A week after the successful DART mission, the hit asteroid, Dimorphos, released a cloud of dust and particles.
What was discovered, however, by telescopes on Earth, is that the debris expelled by the object after the collision created a kind of tail, “turning” Dimorphos into a comet.
The discovery, made less than two days after the impact, was made by the SOAR telescope, located in Chile, then observed by astronomers Teddy Kareta, from Lowell Observatory, in Arizona, and Matthew Knight, from the US Naval Academy. They calculated that the tail is at least 10,000 kilometers long.
Supposedly, the tail is triple. But, even with all these data, it is still not possible to say that Dimorphos “turned” even a comet, because, as it was something created by human action and is not something natural, the tail can dissipate.
It is also worth remembering that NASA is still not sure that DART was 100% successful in its purpose and diverted the asteroid from its original path. It will be necessary to follow up with him in the next few weeks to establish that he really was deviated from his initial path.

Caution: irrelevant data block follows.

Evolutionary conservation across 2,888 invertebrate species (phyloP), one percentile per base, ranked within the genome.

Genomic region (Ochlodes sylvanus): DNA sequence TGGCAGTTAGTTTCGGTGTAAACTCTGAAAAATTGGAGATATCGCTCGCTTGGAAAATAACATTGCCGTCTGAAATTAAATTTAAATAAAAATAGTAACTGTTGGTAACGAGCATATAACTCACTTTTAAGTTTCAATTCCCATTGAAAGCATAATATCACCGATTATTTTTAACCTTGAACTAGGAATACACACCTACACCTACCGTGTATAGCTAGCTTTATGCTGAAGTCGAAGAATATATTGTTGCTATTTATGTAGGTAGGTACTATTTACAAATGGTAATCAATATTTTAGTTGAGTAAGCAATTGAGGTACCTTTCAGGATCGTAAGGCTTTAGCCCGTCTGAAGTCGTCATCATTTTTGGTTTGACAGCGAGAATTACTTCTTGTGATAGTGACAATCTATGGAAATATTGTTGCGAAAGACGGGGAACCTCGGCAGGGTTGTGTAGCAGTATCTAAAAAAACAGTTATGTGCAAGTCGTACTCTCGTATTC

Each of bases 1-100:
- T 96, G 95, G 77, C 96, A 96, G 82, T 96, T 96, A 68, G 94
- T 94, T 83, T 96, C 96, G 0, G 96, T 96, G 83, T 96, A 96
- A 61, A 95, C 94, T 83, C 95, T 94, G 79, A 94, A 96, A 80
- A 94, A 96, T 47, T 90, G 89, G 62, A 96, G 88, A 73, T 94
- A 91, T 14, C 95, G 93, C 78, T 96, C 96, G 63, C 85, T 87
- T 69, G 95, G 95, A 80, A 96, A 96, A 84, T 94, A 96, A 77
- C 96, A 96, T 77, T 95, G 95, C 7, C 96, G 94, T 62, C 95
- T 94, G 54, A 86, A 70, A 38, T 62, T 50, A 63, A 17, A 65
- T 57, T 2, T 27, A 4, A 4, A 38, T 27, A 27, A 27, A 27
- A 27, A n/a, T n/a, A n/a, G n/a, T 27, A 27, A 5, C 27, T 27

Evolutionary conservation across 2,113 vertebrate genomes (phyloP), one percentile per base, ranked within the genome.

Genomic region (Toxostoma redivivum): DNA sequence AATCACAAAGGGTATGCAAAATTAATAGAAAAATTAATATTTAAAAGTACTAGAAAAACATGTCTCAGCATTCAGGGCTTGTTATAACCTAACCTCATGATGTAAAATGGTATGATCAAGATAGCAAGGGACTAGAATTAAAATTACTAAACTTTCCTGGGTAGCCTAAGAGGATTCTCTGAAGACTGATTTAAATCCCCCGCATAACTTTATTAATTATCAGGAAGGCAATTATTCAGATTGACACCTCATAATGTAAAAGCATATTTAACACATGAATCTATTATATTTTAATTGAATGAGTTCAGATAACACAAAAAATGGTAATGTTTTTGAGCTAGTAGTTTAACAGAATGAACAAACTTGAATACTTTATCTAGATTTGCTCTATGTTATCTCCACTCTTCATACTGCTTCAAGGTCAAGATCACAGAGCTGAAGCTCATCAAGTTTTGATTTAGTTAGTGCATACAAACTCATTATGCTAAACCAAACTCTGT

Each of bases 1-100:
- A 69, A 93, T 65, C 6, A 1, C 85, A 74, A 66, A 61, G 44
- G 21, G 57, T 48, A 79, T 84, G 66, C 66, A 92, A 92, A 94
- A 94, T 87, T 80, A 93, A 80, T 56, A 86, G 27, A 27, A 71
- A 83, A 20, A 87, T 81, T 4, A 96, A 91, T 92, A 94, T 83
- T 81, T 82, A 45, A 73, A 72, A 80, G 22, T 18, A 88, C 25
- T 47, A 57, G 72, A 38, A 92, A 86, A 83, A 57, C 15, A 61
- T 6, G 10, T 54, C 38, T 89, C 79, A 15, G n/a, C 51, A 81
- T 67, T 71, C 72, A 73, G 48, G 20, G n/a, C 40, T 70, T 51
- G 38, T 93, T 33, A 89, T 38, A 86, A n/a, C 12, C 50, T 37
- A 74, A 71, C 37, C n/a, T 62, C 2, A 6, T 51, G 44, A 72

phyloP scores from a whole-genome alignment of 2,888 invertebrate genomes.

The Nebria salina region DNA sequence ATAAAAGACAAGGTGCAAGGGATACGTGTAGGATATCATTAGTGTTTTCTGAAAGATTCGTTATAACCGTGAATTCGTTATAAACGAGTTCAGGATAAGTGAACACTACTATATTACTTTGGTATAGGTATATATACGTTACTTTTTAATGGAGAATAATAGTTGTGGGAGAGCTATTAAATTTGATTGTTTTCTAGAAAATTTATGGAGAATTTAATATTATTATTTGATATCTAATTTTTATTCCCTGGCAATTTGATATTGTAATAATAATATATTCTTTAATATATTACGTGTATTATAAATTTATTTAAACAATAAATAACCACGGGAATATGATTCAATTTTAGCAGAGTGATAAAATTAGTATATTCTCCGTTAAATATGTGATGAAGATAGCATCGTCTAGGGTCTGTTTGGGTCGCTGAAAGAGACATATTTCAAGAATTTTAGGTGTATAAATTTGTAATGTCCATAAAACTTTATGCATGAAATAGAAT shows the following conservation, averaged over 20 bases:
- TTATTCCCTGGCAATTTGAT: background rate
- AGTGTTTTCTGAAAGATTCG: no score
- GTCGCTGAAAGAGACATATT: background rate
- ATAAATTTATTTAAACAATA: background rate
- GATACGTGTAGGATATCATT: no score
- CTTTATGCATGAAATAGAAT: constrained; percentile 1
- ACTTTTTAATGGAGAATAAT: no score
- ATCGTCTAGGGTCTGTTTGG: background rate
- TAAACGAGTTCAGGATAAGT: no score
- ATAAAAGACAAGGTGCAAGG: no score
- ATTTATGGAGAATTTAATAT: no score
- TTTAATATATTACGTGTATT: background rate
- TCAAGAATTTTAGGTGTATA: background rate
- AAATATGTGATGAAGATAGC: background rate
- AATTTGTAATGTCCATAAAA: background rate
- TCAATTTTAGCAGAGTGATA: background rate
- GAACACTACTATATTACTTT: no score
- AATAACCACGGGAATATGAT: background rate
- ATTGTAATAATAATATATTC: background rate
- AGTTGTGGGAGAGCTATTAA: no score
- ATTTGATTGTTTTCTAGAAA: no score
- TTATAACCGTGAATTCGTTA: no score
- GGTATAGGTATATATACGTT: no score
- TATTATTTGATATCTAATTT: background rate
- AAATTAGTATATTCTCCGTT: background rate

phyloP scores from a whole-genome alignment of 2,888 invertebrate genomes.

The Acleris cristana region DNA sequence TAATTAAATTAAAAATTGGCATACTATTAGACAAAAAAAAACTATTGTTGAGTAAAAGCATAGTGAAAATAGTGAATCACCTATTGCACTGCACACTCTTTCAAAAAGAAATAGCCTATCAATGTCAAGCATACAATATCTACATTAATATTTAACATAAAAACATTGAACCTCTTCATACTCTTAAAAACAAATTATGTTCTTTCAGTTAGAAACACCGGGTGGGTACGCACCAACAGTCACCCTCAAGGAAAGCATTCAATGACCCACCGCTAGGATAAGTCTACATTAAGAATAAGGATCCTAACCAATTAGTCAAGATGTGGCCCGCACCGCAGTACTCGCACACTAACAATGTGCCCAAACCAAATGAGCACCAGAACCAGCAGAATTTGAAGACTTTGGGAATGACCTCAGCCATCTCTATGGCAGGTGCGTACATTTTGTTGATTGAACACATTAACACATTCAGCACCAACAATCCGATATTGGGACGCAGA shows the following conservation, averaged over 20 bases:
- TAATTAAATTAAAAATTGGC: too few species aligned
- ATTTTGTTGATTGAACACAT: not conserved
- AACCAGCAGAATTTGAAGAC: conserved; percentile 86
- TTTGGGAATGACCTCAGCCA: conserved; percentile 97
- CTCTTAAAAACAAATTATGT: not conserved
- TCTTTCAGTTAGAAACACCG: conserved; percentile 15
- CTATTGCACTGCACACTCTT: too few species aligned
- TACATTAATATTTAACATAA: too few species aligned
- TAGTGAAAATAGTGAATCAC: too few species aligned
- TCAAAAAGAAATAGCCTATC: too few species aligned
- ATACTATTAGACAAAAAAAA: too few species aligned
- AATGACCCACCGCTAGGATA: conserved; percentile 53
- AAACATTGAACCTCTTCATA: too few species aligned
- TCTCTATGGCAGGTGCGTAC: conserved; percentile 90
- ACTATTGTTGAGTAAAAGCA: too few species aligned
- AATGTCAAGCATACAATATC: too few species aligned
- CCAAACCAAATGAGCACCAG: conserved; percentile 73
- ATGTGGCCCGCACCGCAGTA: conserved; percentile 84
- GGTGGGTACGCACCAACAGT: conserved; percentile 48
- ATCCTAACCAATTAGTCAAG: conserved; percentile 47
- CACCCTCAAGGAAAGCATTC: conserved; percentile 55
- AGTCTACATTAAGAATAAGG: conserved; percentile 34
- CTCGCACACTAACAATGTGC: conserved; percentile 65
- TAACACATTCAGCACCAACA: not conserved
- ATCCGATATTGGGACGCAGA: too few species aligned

In a statement, Kareta said, “It’s amazing how we were able to so clearly capture the structure and scope of the mission days after impact.”
New information will come soon
More data and news like this should be received and compiled in the coming weeks, as many astronomers receive the various information from telescopes and the mission.
It will be possible to know, for example, how much material was ejected by Dimorphos and how much of it is composed of larger pieces and how much is composed of fine sand, according to astronomers.
With information from CNET and UOL
Featured image: NASA
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